Home > Ephemeris Program, Planets > 10/01/2014 – Ephemeris – Let’s start off the month with a look at the bright planets

10/01/2014 – Ephemeris – Let’s start off the month with a look at the bright planets

October 1, 2014

Ephemeris for Wednesday, October 1st.  The sun will rise at 7:40.  It’ll be up for 11 hours and 42 minutes, setting at 7:23.   The moon, at first quarter today, will set at 12:43 tomorrow morning.

Let’s check out the bright planets for this week.  Mars and Saturn are in the southwestern sky at 8:30 p.m. with Mars above the equally bright and red star Antares with Saturn a ways right of them and as high in the sky as Antares.  Saturn will set at 9:16 p.m.  Mars is in the constellation of Ophiuchus as astronomers draw constellation boundaries, though it looks to be in Scorpius.  Mars will set at 10:04.  In the morning sky brilliant Jupiter will rise in the east-northeast at 3:02 a.m.  Venus will rise about a half hour before the sun, so it will not be visible.  On the 25th of this month Venus will be in superior conjunction with the sun, that is it will move behind the sun, and will then enter the evening sky.

Times are for the Traverse City/Interlochen area of Michigan.  They may be different for your location.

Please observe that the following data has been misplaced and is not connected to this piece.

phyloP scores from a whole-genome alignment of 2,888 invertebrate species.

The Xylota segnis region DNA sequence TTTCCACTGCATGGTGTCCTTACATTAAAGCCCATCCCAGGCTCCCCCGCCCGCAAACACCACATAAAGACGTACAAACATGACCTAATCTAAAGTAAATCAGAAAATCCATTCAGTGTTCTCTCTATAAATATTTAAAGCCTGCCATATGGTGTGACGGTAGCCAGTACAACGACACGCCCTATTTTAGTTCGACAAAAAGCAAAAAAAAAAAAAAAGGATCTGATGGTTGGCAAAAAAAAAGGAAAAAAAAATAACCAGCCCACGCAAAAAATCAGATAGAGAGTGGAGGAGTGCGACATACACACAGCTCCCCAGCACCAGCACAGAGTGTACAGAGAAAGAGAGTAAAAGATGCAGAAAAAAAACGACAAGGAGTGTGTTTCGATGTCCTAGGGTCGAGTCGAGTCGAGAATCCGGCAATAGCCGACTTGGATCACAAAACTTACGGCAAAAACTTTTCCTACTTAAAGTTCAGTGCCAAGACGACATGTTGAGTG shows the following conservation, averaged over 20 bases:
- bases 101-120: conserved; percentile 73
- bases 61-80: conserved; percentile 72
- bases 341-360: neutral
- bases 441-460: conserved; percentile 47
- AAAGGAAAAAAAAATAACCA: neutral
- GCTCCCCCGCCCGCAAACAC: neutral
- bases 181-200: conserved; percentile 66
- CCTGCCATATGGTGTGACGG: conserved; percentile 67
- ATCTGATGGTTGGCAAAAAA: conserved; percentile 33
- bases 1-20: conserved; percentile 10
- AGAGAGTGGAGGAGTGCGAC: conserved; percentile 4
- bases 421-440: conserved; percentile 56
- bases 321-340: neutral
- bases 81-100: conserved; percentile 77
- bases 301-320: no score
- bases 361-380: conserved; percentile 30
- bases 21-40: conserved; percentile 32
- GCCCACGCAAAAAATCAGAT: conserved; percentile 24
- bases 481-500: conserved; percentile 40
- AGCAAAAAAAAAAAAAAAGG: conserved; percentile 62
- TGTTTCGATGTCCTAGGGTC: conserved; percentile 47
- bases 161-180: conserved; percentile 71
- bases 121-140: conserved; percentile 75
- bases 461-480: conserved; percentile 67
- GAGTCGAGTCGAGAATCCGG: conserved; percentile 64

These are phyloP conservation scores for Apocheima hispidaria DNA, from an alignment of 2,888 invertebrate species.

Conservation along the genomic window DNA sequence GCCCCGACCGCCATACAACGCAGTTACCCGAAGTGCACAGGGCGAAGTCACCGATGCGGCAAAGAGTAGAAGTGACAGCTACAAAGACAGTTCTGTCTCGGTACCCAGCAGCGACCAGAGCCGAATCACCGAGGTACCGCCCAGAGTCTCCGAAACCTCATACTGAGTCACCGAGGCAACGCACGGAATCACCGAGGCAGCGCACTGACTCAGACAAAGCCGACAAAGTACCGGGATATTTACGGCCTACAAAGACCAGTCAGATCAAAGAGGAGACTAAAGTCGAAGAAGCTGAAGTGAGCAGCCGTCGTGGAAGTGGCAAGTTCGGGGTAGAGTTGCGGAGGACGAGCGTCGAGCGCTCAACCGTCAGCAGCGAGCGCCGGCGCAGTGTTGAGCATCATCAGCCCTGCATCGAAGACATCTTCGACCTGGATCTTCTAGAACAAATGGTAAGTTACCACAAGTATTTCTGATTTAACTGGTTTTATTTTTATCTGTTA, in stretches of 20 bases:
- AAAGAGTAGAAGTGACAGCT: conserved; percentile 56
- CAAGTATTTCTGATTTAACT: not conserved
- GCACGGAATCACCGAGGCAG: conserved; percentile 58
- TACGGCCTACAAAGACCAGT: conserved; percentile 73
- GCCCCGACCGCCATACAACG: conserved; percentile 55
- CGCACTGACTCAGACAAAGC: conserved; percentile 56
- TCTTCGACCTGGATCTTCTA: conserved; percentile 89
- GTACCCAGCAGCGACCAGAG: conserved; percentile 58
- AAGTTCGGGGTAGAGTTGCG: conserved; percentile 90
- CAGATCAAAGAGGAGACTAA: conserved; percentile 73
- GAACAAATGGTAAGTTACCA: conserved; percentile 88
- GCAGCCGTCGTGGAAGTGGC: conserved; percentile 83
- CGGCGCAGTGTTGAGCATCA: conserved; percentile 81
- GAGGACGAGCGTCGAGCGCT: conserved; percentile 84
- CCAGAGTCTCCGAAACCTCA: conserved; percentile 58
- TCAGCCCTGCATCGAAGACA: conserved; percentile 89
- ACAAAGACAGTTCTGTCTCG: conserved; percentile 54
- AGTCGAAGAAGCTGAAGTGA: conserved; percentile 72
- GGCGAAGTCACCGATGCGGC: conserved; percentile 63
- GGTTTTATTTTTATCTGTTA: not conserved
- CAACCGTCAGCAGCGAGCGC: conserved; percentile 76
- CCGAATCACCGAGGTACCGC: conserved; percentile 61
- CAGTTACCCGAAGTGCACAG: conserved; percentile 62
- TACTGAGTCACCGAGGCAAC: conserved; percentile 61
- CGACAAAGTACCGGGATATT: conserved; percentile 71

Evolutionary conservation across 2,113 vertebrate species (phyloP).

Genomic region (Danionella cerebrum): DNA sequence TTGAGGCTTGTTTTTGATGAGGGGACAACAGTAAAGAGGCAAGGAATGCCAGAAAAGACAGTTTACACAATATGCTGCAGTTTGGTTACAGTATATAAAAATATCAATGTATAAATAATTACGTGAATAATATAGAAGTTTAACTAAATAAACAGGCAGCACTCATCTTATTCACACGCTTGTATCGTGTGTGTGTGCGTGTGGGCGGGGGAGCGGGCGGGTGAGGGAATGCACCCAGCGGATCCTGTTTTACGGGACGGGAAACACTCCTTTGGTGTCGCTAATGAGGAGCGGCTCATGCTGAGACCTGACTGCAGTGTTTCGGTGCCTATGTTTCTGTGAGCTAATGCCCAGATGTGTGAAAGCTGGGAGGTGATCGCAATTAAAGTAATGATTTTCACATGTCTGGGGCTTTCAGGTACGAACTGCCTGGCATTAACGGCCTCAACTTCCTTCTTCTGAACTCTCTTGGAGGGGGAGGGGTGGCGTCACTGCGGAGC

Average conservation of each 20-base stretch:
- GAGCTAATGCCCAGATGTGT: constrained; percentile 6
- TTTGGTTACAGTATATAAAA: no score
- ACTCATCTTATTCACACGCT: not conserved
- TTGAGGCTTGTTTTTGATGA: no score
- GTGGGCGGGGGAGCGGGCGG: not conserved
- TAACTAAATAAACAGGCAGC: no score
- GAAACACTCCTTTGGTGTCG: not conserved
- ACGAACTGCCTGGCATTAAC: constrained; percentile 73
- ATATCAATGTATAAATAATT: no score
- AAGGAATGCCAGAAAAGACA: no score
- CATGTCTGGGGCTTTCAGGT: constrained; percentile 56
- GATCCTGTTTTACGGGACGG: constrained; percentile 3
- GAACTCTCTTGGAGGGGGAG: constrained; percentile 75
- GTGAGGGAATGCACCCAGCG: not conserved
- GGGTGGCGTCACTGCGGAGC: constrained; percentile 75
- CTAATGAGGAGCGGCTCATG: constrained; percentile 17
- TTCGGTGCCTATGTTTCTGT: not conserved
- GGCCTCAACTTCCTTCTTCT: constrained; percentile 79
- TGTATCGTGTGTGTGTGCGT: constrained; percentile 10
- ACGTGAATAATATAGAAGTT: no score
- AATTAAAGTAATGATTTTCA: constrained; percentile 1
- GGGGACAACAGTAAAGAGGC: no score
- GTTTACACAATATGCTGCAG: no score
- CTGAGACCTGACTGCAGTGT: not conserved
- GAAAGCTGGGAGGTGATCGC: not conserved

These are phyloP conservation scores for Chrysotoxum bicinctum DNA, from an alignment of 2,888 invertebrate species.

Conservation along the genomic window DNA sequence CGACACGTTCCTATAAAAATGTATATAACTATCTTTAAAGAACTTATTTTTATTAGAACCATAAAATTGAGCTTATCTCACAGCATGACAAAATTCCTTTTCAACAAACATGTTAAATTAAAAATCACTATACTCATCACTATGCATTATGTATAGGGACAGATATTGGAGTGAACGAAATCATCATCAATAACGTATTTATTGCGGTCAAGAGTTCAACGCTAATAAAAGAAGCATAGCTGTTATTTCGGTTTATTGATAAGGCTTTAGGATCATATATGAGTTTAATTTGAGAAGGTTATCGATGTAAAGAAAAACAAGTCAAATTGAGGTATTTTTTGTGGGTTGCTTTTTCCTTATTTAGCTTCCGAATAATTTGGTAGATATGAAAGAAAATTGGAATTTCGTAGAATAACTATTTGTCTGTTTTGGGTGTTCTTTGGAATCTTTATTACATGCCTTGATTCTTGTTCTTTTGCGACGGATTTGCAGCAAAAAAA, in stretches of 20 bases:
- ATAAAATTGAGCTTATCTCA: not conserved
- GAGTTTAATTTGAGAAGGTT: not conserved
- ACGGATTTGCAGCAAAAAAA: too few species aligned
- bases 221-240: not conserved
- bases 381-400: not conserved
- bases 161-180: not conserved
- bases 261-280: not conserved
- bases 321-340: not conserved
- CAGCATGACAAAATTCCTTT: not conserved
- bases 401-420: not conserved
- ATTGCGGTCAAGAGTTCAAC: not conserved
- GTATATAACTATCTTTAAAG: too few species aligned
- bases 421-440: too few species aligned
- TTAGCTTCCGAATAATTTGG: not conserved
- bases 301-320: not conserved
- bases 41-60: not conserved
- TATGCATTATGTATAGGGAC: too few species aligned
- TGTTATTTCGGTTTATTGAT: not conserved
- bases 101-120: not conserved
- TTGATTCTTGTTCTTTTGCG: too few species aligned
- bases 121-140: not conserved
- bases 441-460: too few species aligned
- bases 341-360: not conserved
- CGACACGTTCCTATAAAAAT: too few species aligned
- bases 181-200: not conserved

Addendum

Evening planets

Saturn and Mars with the evening constellations, showing constellation boundaries in red at 8:30 p.m. on October 1, 2014. Created using Stellarium.

Saturn

Saturn through a telescope. Of the satellites only Titan should be visible with Saturn so low in the sky at 8:30 p.m. Created using Stellarium.

Moon

The first quarter Moon tonight at 8:30 p.m. with some interesting locations. Created using Virtual Moon Atlas.

Points of interest on the moon tonight:

  • Alpine Valley – This is a fault valley some 79 miles (130 km) long and 7 miles (11 km) wide through the lunar Alps.
  • Straight Wall – This is a fault that runs north-south on the moon and is only seen either one day after first quarter or one day after last quarter.  It is 67 miles (110 km) long and 900 feet (300 meters) high.  But instead of being a wall, it has only a 7 degree slope, which explains its brief appearance.  Tonight it will cast a shadow.  One day after last quarter the sun will shine directly on the slope, which is covered by lighter material and will show as a bright line.
Jupiter and the morning stars

Jupiter and the winter stars at 6:30 a.m. on October 2, 2014. Created using Stellarium.

Jupiter

Jupiter and its satellites as seen through a telescope at 6:30 a.m. October 2, 2014. Created using Stellarium.

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